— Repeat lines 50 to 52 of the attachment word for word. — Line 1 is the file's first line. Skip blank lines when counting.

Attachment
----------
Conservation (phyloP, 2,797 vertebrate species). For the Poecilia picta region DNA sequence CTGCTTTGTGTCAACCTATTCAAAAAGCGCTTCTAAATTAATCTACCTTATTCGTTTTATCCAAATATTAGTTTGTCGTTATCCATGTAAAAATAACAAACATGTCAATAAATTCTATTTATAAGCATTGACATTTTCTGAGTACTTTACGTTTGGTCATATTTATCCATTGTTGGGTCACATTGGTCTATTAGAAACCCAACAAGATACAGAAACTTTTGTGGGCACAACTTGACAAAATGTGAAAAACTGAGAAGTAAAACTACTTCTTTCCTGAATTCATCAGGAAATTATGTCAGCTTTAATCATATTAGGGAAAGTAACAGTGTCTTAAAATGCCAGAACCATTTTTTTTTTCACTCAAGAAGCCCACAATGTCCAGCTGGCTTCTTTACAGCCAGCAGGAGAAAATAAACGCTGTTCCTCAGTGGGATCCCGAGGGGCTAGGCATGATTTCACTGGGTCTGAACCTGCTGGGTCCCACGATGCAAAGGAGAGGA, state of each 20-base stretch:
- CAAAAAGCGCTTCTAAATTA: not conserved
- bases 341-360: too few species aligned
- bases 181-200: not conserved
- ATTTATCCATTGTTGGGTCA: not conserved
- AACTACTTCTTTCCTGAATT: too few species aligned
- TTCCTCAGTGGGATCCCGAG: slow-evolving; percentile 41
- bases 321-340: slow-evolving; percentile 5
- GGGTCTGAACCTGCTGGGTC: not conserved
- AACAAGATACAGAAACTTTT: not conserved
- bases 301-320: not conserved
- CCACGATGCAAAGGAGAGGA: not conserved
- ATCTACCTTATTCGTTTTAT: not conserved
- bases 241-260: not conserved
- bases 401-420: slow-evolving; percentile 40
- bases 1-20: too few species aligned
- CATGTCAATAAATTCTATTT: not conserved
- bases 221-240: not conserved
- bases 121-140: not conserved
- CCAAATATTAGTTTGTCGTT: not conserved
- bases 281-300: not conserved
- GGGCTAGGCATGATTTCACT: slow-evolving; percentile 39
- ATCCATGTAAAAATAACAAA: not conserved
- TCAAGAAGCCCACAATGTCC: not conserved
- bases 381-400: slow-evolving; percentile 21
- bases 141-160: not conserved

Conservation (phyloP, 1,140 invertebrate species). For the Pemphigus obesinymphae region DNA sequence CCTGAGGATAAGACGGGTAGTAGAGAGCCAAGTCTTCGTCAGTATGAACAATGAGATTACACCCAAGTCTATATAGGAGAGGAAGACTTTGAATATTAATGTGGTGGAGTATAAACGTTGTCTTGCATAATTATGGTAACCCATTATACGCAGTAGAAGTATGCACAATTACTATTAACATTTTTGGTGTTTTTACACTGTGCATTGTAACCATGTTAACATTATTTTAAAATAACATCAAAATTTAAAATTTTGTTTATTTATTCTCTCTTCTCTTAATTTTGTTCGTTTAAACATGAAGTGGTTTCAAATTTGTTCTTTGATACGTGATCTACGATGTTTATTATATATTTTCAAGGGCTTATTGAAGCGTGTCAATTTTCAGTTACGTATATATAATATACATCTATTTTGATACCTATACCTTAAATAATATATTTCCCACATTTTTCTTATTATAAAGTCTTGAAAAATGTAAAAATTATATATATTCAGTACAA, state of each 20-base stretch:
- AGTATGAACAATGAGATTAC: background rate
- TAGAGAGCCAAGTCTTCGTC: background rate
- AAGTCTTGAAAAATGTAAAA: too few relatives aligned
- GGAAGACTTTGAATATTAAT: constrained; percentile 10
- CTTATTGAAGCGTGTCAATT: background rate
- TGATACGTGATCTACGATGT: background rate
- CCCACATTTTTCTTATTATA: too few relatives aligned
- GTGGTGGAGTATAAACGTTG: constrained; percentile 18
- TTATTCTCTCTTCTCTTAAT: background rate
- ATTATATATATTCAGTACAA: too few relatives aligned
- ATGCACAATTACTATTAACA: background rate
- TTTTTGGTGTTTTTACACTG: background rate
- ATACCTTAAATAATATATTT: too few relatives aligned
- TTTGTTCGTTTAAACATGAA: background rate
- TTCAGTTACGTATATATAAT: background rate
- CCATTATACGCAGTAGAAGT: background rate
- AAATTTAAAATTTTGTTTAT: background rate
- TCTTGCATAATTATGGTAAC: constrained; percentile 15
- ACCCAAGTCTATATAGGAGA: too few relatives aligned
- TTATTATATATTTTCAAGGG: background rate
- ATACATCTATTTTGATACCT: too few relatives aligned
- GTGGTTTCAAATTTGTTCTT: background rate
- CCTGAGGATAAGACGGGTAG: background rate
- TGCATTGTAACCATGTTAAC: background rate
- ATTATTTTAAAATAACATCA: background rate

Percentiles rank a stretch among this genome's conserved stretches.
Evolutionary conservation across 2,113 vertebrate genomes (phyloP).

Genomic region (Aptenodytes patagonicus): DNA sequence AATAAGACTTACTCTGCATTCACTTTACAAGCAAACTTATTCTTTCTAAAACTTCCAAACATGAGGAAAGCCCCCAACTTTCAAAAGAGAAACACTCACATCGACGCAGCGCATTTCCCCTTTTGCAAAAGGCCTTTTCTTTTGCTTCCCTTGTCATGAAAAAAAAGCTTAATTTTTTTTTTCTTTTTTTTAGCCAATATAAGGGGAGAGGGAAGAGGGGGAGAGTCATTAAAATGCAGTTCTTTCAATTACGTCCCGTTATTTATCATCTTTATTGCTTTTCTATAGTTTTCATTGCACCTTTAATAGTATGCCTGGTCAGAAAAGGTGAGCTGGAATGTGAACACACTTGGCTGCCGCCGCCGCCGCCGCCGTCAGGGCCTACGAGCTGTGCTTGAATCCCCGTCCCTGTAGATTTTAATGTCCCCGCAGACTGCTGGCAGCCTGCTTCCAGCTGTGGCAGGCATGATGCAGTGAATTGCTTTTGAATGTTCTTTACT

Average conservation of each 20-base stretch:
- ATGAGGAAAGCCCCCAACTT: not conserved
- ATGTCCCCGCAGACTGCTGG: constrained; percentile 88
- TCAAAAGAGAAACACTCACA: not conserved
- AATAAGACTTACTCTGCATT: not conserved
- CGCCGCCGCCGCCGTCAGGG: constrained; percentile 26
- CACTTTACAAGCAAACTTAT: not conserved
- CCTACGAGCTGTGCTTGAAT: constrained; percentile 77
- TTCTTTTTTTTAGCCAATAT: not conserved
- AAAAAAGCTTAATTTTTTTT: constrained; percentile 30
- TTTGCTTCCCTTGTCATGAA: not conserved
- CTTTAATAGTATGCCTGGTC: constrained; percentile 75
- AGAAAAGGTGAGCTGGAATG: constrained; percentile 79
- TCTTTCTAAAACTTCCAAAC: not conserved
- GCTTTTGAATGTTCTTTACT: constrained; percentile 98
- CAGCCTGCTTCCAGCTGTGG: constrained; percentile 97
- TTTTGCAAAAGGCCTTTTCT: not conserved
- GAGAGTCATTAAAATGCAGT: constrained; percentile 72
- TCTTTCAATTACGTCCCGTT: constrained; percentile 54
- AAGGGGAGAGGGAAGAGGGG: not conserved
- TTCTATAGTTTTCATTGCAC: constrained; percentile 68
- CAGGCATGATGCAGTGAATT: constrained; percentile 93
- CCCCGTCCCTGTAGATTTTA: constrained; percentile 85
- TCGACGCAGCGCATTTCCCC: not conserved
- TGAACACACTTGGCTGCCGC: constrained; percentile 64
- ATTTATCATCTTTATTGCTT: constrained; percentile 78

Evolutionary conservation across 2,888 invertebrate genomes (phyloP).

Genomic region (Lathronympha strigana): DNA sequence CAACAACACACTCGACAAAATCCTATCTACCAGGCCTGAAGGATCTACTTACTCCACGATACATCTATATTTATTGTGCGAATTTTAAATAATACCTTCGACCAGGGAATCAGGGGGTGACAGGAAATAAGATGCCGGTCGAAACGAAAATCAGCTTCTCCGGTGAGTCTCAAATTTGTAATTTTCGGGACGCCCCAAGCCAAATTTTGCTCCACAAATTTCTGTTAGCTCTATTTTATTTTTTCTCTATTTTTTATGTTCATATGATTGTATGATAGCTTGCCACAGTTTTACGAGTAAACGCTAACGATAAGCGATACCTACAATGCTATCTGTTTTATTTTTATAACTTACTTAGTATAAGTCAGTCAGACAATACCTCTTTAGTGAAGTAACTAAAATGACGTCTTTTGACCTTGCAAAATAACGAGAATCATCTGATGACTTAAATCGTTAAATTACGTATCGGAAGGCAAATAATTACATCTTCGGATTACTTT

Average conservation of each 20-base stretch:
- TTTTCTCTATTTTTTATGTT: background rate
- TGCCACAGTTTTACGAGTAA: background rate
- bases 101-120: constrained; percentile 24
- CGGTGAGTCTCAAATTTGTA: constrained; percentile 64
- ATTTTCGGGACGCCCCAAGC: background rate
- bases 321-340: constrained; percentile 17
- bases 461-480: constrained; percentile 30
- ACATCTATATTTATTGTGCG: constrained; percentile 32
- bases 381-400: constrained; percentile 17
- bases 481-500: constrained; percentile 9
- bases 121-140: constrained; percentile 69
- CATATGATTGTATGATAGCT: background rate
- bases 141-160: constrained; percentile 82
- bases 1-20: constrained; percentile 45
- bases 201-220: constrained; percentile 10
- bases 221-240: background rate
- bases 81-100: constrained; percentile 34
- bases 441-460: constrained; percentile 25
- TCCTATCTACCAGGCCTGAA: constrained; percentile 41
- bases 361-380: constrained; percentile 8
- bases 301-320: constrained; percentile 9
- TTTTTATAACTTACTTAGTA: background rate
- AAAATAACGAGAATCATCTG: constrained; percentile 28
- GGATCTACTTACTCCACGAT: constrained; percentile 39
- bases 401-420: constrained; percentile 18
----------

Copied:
- CCTGAGGATAAGACGGGTAG: background rate
- TGCATTGTAACCATGTTAAC: background rate
- ATTATTTTAAAATAACATCA: background rate